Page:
Chapter summary

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Linux has a hierarchical, or treelike, file structure that makes it possible to organize files so that you can find them quickly and easily. This file structure contains directory files and ordinary files. Directories contain other files, including other directories; ordinary files generally contain text, programs, or images. The ancestor of all files is the root directory named /.

This chapter introduced many important system files and directories, explaining what each does. The section on file types explained the difference between ordinary and directory files and the inodes that hold each. It also covered the use of hard and symbolic links.

Most Linux filesystems support 255-character filenames. Nonetheless, it is a good idea to keep filenames simple and intuitive. Filename extensions can help make filenames more meaningful.

An absolute pathname starts with the root directory and contains all the filenames that trace a path to a given file. Such a pathname starts with a slash representing the root directory and contains additional slashes between the other filenames in the path.

A relative pathname is similar to an absolute pathname but starts the path tracing from the working directory. A simple filename is the last element of a pathname and is a form of a relative pathname.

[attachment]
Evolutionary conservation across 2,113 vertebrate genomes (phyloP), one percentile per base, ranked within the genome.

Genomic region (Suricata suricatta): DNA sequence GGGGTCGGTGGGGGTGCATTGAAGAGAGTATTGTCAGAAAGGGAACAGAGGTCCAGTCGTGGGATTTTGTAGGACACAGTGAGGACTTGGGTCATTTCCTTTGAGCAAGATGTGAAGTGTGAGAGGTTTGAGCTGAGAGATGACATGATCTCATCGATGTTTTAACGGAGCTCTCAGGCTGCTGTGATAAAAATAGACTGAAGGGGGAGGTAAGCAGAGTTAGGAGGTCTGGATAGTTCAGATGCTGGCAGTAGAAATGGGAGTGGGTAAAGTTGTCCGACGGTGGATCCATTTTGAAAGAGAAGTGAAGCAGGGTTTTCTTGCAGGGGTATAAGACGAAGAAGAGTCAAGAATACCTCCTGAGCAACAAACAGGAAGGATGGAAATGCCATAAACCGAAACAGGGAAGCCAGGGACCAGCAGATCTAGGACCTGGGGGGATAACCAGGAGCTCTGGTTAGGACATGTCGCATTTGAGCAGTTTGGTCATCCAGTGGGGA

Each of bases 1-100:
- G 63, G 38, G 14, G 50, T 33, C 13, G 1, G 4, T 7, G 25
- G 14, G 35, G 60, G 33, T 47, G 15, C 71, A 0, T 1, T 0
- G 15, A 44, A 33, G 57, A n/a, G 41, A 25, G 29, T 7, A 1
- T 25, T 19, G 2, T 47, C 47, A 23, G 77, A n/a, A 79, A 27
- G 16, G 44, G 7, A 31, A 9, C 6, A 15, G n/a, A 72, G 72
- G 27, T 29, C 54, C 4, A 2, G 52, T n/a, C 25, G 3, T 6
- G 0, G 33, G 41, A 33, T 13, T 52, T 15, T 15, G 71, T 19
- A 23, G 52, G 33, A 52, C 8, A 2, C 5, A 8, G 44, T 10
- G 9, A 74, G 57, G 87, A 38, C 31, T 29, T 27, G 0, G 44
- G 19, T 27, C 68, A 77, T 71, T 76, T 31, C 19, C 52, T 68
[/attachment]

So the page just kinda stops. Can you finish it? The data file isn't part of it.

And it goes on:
When you are logged in, you are always associated with a working directory. Your home directory is your working directory from the time you first log in until you use cd to change directories.

A Linux filesystem contains many important directories, including /usr/bin, which stores most of the Linux utility commands, and /dev, which stores device files, many of which represent physical pieces of hardware. An important standard file is /etc/passwd; it contains information about users, such as the user ID and full name.

Among the attributes associated with each file are access permissions. They determine who can access the file and the manner in which the file may be accessed. Three groups of user(s) can access the file: the owner, members of a group, and all other users. A regular file can be accessed in three ways: read, write, and execute. The ls utility with the l option displays these permissions. For directories, execute access is redefined to mean that the directory can be searched.

The owner of a file or Superuser can use the chmod utility to change the access permissions of a file. This utility defines read, write, and execute permissions for the file's owner, the group, and all other users on the system.

A link is a pointer to a file. You can create several links to a single file so that you can share the file with other users or have the file appear in more than one directory. Because only one copy of a file with multiple links exists, changing the file through any one link causes the changes to appear in all the links. Hard links cannot link directories or span filesystems, whereas symbolic links can.

Table 4-2 lists the utilities introduced in this chapter.

Table 4-2. Utilities introduced in Chapter 4


Associates you with another working directory (page 82)


Changes the access permissions on a file (page 92)


Makes a link to an existing file (page 97)


Creates a directory (page 80)


Displays the pathname of the working directory (page 81)


Deletes a directory (page 88)

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    A Practical Guide to LinuxR Commands, Editors, and Shell Programming
    A Practical Guide to LinuxR Commands, Editors, and Shell Programming
    ISBN: 131478230
    EAN: N/A
    Year: 2005
    Pages: 213 © 2008-2017.
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